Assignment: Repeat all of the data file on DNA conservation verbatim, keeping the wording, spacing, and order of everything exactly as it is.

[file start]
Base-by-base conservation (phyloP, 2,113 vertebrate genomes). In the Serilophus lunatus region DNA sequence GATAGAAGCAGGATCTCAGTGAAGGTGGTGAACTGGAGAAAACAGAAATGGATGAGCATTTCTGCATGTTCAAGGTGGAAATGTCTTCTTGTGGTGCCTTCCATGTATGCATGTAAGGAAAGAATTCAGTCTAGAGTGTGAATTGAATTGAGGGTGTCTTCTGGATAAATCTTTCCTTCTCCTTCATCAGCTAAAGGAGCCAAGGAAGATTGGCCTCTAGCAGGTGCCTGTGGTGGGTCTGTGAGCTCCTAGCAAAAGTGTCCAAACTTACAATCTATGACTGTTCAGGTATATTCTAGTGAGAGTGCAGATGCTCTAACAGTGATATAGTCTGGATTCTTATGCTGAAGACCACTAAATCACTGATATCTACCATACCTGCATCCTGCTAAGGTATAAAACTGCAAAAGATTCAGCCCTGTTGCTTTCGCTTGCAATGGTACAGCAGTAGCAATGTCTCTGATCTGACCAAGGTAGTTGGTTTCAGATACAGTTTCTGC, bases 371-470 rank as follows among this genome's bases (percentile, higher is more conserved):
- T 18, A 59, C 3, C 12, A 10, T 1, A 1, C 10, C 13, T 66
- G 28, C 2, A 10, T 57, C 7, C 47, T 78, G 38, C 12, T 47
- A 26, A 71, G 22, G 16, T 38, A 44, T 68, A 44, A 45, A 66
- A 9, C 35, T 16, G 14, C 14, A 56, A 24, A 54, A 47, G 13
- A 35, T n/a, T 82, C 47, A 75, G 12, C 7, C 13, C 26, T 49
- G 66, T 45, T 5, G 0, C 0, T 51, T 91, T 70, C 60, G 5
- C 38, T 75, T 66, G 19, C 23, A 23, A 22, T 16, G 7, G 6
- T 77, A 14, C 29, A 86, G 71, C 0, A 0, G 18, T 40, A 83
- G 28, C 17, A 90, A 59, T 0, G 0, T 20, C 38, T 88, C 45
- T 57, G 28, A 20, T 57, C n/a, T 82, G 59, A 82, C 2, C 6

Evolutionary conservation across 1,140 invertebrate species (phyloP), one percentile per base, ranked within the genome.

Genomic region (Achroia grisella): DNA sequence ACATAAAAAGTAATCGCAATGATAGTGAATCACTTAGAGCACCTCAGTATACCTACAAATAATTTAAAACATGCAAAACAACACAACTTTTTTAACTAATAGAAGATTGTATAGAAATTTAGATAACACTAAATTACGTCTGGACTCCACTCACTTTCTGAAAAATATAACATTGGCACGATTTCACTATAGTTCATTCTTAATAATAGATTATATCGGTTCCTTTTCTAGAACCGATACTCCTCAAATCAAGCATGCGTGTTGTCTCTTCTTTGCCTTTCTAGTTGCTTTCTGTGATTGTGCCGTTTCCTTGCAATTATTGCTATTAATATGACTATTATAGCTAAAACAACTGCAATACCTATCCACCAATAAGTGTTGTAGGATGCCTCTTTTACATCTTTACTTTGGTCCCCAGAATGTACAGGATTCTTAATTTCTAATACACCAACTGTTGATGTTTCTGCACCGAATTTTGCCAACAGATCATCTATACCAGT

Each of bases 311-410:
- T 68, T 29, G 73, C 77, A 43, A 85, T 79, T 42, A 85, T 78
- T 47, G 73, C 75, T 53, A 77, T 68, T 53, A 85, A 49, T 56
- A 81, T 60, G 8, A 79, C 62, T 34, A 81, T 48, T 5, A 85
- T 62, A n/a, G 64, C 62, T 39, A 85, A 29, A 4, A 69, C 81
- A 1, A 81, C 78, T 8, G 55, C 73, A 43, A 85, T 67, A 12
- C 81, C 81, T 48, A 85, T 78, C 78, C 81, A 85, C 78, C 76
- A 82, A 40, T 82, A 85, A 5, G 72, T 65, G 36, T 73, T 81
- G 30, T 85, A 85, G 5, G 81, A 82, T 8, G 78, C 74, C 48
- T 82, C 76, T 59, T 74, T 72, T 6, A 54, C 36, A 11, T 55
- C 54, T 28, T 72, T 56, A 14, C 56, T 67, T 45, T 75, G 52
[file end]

Base-by-base conservation (phyloP, 2,113 vertebrate genomes). In the Serilophus lunatus region DNA sequence GATAGAAGCAGGATCTCAGTGAAGGTGGTGAACTGGAGAAAACAGAAATGGATGAGCATTTCTGCATGTTCAAGGTGGAAATGTCTTCTTGTGGTGCCTTCCATGTATGCATGTAAGGAAAGAATTCAGTCTAGAGTGTGAATTGAATTGAGGGTGTCTTCTGGATAAATCTTTCCTTCTCCTTCATCAGCTAAAGGAGCCAAGGAAGATTGGCCTCTAGCAGGTGCCTGTGGTGGGTCTGTGAGCTCCTAGCAAAAGTGTCCAAACTTACAATCTATGACTGTTCAGGTATATTCTAGTGAGAGTGCAGATGCTCTAACAGTGATATAGTCTGGATTCTTATGCTGAAGACCACTAAATCACTGATATCTACCATACCTGCATCCTGCTAAGGTATAAAACTGCAAAAGATTCAGCCCTGTTGCTTTCGCTTGCAATGGTACAGCAGTAGCAATGTCTCTGATCTGACCAAGGTAGTTGGTTTCAGATACAGTTTCTGC, bases 371-470 rank as follows among this genome's bases (percentile, higher is more conserved):
- T 18, A 59, C 3, C 12, A 10, T 1, A 1, C 10, C 13, T 66
- G 28, C 2, A 10, T 57, C 7, C 47, T 78, G 38, C 12, T 47
- A 26, A 71, G 22, G 16, T 38, A 44, T 68, A 44, A 45, A 66
- A 9, C 35, T 16, G 14, C 14, A 56, A 24, A 54, A 47, G 13
- A 35, T n/a, T 82, C 47, A 75, G 12, C 7, C 13, C 26, T 49
- G 66, T 45, T 5, G 0, C 0, T 51, T 91, T 70, C 60, G 5
- C 38, T 75, T 66, G 19, C 23, A 23, A 22, T 16, G 7, G 6
- T 77, A 14, C 29, A 86, G 71, C 0, A 0, G 18, T 40, A 83
- G 28, C 17, A 90, A 59, T 0, G 0, T 20, C 38, T 88, C 45
- T 57, G 28, A 20, T 57, C n/a, T 82, G 59, A 82, C 2, C 6

Evolutionary conservation across 1,140 invertebrate species (phyloP), one percentile per base, ranked within the genome.

Genomic region (Achroia grisella): DNA sequence ACATAAAAAGTAATCGCAATGATAGTGAATCACTTAGAGCACCTCAGTATACCTACAAATAATTTAAAACATGCAAAACAACACAACTTTTTTAACTAATAGAAGATTGTATAGAAATTTAGATAACACTAAATTACGTCTGGACTCCACTCACTTTCTGAAAAATATAACATTGGCACGATTTCACTATAGTTCATTCTTAATAATAGATTATATCGGTTCCTTTTCTAGAACCGATACTCCTCAAATCAAGCATGCGTGTTGTCTCTTCTTTGCCTTTCTAGTTGCTTTCTGTGATTGTGCCGTTTCCTTGCAATTATTGCTATTAATATGACTATTATAGCTAAAACAACTGCAATACCTATCCACCAATAAGTGTTGTAGGATGCCTCTTTTACATCTTTACTTTGGTCCCCAGAATGTACAGGATTCTTAATTTCTAATACACCAACTGTTGATGTTTCTGCACCGAATTTTGCCAACAGATCATCTATACCAGT

Each of bases 311-410:
- T 68, T 29, G 73, C 77, A 43, A 85, T 79, T 42, A 85, T 78
- T 47, G 73, C 75, T 53, A 77, T 68, T 53, A 85, A 49, T 56
- A 81, T 60, G 8, A 79, C 62, T 34, A 81, T 48, T 5, A 85
- T 62, A n/a, G 64, C 62, T 39, A 85, A 29, A 4, A 69, C 81
- A 1, A 81, C 78, T 8, G 55, C 73, A 43, A 85, T 67, A 12
- C 81, C 81, T 48, A 85, T 78, C 78, C 81, A 85, C 78, C 76
- A 82, A 40, T 82, A 85, A 5, G 72, T 65, G 36, T 73, T 81
- G 30, T 85, A 85, G 5, G 81, A 82, T 8, G 78, C 74, C 48
- T 82, C 76, T 59, T 74, T 72, T 6, A 54, C 36, A 11, T 55
- C 54, T 28, T 72, T 56, A 14, C 56, T 67, T 45, T 75, G 52